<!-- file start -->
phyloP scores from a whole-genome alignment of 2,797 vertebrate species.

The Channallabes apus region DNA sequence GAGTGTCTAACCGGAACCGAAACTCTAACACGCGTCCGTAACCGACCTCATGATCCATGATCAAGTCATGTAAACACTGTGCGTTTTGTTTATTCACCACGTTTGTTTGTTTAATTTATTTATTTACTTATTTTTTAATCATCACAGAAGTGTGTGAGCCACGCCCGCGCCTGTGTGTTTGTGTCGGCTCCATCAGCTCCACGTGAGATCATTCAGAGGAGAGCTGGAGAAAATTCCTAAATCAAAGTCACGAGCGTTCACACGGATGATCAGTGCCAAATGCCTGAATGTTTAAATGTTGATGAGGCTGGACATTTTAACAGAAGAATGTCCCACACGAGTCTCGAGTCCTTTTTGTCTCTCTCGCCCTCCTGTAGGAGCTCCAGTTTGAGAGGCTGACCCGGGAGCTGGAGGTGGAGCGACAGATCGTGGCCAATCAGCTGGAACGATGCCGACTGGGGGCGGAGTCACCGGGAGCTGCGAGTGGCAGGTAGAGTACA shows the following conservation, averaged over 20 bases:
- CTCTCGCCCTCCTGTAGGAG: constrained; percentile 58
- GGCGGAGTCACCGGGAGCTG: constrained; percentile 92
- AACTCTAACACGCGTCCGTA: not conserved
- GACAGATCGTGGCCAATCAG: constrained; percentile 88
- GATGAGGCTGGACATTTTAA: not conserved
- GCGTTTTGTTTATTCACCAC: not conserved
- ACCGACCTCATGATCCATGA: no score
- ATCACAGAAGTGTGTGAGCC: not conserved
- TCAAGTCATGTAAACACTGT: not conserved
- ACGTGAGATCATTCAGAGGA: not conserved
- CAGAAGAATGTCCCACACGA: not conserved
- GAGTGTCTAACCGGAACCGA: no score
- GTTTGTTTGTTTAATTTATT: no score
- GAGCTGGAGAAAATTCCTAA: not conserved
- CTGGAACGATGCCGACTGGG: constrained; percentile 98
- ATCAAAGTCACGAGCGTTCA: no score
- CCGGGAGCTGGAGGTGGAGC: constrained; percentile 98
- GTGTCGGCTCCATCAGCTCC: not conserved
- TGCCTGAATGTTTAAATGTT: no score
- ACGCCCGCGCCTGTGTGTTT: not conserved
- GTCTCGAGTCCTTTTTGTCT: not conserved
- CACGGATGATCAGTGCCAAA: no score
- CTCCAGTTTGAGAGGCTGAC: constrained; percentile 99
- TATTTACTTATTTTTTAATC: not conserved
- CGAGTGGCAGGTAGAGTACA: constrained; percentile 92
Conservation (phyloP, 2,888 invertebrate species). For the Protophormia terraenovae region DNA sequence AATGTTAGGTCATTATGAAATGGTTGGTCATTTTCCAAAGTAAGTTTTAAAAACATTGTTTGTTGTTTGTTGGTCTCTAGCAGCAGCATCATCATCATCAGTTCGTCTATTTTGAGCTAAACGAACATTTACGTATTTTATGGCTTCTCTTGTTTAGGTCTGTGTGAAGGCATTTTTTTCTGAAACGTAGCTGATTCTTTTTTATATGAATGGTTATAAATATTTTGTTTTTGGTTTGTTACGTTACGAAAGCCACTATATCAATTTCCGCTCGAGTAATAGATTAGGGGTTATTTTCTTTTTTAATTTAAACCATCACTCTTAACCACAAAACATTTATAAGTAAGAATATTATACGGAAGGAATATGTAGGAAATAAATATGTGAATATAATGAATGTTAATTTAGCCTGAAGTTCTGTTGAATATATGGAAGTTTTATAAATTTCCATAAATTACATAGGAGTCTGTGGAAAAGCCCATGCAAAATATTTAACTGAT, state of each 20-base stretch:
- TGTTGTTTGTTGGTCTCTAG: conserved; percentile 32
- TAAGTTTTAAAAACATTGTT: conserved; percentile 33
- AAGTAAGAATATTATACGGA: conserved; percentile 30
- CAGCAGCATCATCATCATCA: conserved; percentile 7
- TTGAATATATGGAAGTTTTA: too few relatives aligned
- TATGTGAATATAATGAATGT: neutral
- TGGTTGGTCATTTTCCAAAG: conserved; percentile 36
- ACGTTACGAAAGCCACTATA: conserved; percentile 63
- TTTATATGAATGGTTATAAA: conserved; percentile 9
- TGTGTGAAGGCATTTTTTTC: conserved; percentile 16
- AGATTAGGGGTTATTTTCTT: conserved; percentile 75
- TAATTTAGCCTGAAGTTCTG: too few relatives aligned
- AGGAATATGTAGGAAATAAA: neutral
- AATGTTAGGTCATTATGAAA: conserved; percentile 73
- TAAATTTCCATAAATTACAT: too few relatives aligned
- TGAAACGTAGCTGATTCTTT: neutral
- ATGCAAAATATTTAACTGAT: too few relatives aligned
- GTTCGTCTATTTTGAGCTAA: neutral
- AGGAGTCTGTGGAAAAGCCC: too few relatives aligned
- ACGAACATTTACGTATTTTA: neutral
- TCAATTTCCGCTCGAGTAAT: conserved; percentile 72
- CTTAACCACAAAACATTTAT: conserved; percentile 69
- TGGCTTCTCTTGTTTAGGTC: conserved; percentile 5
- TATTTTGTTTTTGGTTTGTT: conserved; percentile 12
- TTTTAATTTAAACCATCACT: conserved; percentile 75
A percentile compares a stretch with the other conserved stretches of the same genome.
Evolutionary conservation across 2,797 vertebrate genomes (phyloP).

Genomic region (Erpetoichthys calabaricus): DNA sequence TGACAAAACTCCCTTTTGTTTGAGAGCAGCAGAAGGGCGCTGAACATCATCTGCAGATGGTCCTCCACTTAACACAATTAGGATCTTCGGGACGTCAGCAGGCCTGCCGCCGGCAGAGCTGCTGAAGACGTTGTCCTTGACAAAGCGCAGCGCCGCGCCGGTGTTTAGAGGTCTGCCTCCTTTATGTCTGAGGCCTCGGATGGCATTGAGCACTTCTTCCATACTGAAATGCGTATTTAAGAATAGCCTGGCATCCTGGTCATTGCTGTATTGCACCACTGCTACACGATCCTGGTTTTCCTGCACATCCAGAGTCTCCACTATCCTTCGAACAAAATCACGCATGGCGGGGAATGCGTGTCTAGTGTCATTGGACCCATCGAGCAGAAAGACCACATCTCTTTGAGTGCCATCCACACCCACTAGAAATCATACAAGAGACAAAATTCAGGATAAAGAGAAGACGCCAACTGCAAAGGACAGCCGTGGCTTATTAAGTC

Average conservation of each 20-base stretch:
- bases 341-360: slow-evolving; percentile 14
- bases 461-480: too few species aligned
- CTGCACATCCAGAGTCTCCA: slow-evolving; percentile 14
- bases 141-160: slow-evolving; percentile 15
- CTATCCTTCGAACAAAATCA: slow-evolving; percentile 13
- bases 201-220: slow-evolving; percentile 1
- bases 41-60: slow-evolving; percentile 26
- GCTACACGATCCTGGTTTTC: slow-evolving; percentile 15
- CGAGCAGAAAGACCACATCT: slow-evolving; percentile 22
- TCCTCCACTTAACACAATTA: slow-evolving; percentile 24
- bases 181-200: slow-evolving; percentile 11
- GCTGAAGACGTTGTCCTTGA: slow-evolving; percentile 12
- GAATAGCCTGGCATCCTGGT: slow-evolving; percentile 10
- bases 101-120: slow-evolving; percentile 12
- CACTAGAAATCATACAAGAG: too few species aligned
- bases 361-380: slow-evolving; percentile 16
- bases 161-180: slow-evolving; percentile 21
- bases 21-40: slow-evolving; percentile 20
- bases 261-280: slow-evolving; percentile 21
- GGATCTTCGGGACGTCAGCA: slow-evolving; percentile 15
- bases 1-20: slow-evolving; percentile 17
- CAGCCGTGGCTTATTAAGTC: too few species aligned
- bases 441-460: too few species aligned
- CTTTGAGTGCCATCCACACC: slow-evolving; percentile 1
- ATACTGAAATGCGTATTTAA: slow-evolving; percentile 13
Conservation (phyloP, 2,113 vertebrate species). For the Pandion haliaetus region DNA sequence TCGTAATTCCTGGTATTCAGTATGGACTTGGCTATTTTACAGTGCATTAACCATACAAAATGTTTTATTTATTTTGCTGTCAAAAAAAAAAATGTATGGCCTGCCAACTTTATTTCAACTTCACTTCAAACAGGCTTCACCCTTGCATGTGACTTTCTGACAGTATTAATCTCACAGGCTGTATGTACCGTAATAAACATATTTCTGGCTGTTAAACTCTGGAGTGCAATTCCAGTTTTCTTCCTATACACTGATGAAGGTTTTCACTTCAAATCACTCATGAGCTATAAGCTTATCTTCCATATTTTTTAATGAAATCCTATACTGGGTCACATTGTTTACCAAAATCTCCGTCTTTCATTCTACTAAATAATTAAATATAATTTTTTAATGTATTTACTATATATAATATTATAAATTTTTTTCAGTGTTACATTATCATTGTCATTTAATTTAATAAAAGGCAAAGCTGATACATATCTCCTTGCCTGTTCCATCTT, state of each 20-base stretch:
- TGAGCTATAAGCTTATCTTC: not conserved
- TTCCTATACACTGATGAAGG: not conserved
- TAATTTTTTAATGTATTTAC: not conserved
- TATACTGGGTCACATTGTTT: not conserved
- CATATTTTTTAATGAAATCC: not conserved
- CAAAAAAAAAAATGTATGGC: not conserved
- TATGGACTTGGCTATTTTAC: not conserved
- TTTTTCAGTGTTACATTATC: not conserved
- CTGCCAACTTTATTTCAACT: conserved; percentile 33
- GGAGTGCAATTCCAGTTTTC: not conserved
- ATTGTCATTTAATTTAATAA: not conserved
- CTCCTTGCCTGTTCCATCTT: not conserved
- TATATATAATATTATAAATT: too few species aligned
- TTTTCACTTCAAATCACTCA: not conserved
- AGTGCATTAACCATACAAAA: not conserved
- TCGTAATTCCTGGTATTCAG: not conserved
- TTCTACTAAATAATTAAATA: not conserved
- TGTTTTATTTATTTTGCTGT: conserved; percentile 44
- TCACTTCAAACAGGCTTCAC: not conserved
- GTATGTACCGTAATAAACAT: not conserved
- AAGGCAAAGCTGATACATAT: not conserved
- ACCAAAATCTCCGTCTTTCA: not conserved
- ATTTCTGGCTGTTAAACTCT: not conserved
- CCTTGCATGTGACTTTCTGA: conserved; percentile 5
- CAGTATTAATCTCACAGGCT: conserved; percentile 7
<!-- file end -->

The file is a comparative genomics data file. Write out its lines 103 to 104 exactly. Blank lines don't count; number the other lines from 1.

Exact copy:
- GTATGTACCGTAATAAACAT: not conserved
- AAGGCAAAGCTGATACATAT: not conserved